Chicago activist gets prison for immigration crime

DETROIT (AP) — Calling her a “terrorist” from decades ago who has turned to “good works,” a judge sentenced a Chicago activist on Thursday to 18 months in prison for lying about her convictions for bombings in Israel when she sought U.S. citizenship.

Rasmieh Odeh, 67, also was stripped of her citizenship and will be deported, probably to Jordan. But she will remain free while she appeals the conviction, a process that could take more than a year.

“The offense is serious but it’s not extremely serious,” said U.S. District Judge Gershwin Drain.

Odeh helps run Chicago’s Arab American Action Network, an education and social services agency, and more than 100 supporters filled the courtroom or spilled over into another room to watch a video feed of the hearing. Many took a bus or car-pooled from Illinois, then marched and chanted in front of the courthouse while waving Palestinian flags.

Odeh was convicted of two bombings in Jerusalem in 1969, including one that killed two people at a market. But in 2004, she answered “no” on her U.S. citizenship application in Detroit when asked about any past criminal record. She also didn’t disclose it a decade earlier when she was granted a visa.

She insists that she believed the questions were related to U.S. crimes, although the form said “EVER.”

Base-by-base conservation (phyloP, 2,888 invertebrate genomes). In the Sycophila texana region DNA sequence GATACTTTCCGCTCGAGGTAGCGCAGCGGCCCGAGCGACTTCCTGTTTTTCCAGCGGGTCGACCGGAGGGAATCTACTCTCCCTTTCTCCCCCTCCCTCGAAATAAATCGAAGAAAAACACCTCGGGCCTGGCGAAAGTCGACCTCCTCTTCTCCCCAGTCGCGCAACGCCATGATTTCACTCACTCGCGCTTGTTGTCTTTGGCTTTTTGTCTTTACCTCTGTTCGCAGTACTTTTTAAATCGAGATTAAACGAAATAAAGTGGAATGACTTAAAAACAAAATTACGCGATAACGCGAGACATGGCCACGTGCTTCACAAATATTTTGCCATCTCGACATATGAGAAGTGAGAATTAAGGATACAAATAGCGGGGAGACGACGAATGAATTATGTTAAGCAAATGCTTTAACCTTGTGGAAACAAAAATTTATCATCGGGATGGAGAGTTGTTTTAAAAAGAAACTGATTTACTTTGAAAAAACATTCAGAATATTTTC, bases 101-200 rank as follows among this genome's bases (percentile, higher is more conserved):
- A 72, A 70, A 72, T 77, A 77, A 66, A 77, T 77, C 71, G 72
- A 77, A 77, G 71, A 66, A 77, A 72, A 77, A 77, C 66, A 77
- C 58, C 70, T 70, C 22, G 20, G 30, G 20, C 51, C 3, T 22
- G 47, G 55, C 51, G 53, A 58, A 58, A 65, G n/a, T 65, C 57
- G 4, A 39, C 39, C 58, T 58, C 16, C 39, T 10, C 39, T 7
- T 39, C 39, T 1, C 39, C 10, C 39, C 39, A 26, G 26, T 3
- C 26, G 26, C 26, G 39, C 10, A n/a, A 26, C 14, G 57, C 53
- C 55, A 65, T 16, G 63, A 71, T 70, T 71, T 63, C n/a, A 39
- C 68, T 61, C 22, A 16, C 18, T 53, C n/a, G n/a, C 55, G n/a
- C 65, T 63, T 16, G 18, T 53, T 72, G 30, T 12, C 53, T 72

Speaking to the judge in Arabic and English, Odeh said she’s not a “bad woman.” She said it would be “torture” to many Arabic women whom she has helped in the Chicago area if she was sent to prison.

Drain settled on an 18-month sentence, in the middle of the guidelines but far below the five years recommended by federal prosecutors. A five-year punishment would have been an extraordinary step up from the guidelines.

“Technically she was a terrorist,” the judge said. “But looking at Ms. Odeh’s recent history, I’m convinced she’s really been involved in a lot of good works. … If she was a terrorist, she’s changed. She’s reformed and engaged in positive, constructive activities. That’s a good thing. In fact, that’s a great thing.”

Nonetheless, Drain said the case wasn’t about politics, community service or the Middle East.

“This case is about honesty and being truthful and saying the right thing under oath,” he said.

Assistant U.S. Attorney Jonathan Tukel said Odeh is seen as an “icon” among terrorists. He said her work in Chicago was irrelevant.

“Every single day she has been in the United States has been illegal,” Tukel said. “Every single day has been based on fraud.”

Outside court, Odeh wore a big smile, hugged supporters and predicted victory after an appeal. She’ll argue that the judge put too many restrictions on her defense at trial.

Odeh said she was “shocked” to get a prison sentence.

“Many of us do nothing to make this a better place. … She’s taken nothing from this country but given a lot,” defense attorney Michael Deutsch told Drain.

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Follow Ed White at http://twitter.com/edwhiteap

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Associated Press writer Jeff Karoub and photographer Paul Sancya contributed to this report.

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